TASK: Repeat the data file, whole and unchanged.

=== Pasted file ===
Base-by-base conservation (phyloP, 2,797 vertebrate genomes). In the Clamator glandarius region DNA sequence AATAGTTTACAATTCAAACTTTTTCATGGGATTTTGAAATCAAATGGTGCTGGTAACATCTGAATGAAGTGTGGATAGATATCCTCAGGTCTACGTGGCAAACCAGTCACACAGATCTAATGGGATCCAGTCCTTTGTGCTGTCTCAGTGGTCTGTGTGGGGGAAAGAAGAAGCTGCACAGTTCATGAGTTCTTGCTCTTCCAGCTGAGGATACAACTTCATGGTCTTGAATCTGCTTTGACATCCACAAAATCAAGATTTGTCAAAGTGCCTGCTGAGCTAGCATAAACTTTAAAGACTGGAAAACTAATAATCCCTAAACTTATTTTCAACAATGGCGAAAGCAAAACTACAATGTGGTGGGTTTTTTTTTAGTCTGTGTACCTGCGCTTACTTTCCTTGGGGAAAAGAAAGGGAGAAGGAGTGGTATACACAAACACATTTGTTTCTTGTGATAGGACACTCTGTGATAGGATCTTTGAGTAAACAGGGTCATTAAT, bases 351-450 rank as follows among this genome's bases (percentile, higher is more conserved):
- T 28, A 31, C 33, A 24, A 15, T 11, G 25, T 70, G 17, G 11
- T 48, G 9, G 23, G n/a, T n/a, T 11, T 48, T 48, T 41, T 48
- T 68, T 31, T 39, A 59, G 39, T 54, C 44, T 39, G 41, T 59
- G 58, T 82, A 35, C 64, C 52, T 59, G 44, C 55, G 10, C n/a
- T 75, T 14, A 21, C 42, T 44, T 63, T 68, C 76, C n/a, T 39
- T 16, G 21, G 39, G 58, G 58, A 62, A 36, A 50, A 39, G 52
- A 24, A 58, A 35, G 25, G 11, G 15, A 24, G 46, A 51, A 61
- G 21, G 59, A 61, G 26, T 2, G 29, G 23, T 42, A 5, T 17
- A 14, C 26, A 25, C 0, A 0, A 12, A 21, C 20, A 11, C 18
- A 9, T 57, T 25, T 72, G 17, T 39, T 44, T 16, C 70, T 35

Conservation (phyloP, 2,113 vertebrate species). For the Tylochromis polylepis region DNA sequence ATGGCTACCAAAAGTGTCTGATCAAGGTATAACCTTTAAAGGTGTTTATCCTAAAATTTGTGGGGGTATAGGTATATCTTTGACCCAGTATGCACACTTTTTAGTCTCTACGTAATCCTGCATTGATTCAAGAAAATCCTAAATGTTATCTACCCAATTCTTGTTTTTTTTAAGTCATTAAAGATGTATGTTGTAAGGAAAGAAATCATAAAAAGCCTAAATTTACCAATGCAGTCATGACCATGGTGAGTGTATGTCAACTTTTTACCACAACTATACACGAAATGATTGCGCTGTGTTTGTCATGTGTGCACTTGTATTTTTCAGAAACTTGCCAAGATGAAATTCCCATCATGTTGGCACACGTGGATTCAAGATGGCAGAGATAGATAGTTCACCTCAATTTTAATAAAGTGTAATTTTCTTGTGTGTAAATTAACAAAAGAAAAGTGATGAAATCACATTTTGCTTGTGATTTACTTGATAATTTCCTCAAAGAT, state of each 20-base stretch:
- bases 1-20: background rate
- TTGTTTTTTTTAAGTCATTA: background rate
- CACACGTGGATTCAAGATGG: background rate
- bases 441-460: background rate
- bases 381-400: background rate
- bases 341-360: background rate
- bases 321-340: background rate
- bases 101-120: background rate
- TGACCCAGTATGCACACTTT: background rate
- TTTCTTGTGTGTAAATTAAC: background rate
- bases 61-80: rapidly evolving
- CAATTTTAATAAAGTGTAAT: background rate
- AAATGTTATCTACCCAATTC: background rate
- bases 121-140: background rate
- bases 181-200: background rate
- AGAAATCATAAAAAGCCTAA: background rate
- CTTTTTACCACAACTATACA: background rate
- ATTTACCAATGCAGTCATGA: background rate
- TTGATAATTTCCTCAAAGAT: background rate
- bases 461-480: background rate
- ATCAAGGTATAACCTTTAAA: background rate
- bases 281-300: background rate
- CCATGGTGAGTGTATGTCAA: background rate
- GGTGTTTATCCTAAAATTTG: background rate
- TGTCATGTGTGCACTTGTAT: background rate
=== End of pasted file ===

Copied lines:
Base-by-base conservation (phyloP, 2,797 vertebrate genomes). In the Clamator glandarius region DNA sequence AATAGTTTACAATTCAAACTTTTTCATGGGATTTTGAAATCAAATGGTGCTGGTAACATCTGAATGAAGTGTGGATAGATATCCTCAGGTCTACGTGGCAAACCAGTCACACAGATCTAATGGGATCCAGTCCTTTGTGCTGTCTCAGTGGTCTGTGTGGGGGAAAGAAGAAGCTGCACAGTTCATGAGTTCTTGCTCTTCCAGCTGAGGATACAACTTCATGGTCTTGAATCTGCTTTGACATCCACAAAATCAAGATTTGTCAAAGTGCCTGCTGAGCTAGCATAAACTTTAAAGACTGGAAAACTAATAATCCCTAAACTTATTTTCAACAATGGCGAAAGCAAAACTACAATGTGGTGGGTTTTTTTTTAGTCTGTGTACCTGCGCTTACTTTCCTTGGGGAAAAGAAAGGGAGAAGGAGTGGTATACACAAACACATTTGTTTCTTGTGATAGGACACTCTGTGATAGGATCTTTGAGTAAACAGGGTCATTAAT, bases 351-450 rank as follows among this genome's bases (percentile, higher is more conserved):
- T 28, A 31, C 33, A 24, A 15, T 11, G 25, T 70, G 17, G 11
- T 48, G 9, G 23, G n/a, T n/a, T 11, T 48, T 48, T 41, T 48
- T 68, T 31, T 39, A 59, G 39, T 54, C 44, T 39, G 41, T 59
- G 58, T 82, A 35, C 64, C 52, T 59, G 44, C 55, G 10, C n/a
- T 75, T 14, A 21, C 42, T 44, T 63, T 68, C 76, C n/a, T 39
- T 16, G 21, G 39, G 58, G 58, A 62, A 36, A 50, A 39, G 52
- A 24, A 58, A 35, G 25, G 11, G 15, A 24, G 46, A 51, A 61
- G 21, G 59, A 61, G 26, T 2, G 29, G 23, T 42, A 5, T 17
- A 14, C 26, A 25, C 0, A 0, A 12, A 21, C 20, A 11, C 18
- A 9, T 57, T 25, T 72, G 17, T 39, T 44, T 16, C 70, T 35

Conservation (phyloP, 2,113 vertebrate species). For the Tylochromis polylepis region DNA sequence ATGGCTACCAAAAGTGTCTGATCAAGGTATAACCTTTAAAGGTGTTTATCCTAAAATTTGTGGGGGTATAGGTATATCTTTGACCCAGTATGCACACTTTTTAGTCTCTACGTAATCCTGCATTGATTCAAGAAAATCCTAAATGTTATCTACCCAATTCTTGTTTTTTTTAAGTCATTAAAGATGTATGTTGTAAGGAAAGAAATCATAAAAAGCCTAAATTTACCAATGCAGTCATGACCATGGTGAGTGTATGTCAACTTTTTACCACAACTATACACGAAATGATTGCGCTGTGTTTGTCATGTGTGCACTTGTATTTTTCAGAAACTTGCCAAGATGAAATTCCCATCATGTTGGCACACGTGGATTCAAGATGGCAGAGATAGATAGTTCACCTCAATTTTAATAAAGTGTAATTTTCTTGTGTGTAAATTAACAAAAGAAAAGTGATGAAATCACATTTTGCTTGTGATTTACTTGATAATTTCCTCAAAGAT, state of each 20-base stretch:
- bases 1-20: background rate
- TTGTTTTTTTTAAGTCATTA: background rate
- CACACGTGGATTCAAGATGG: background rate
- bases 441-460: background rate
- bases 381-400: background rate
- bases 341-360: background rate
- bases 321-340: background rate
- bases 101-120: background rate
- TGACCCAGTATGCACACTTT: background rate
- TTTCTTGTGTGTAAATTAAC: background rate
- bases 61-80: rapidly evolving
- CAATTTTAATAAAGTGTAAT: background rate
- AAATGTTATCTACCCAATTC: background rate
- bases 121-140: background rate
- bases 181-200: background rate
- AGAAATCATAAAAAGCCTAA: background rate
- CTTTTTACCACAACTATACA: background rate
- ATTTACCAATGCAGTCATGA: background rate
- TTGATAATTTCCTCAAAGAT: background rate
- bases 461-480: background rate
- ATCAAGGTATAACCTTTAAA: background rate
- bases 281-300: background rate
- CCATGGTGAGTGTATGTCAA: background rate
- GGTGTTTATCCTAAAATTTG: background rate
- TGTCATGTGTGCACTTGTAT: background rate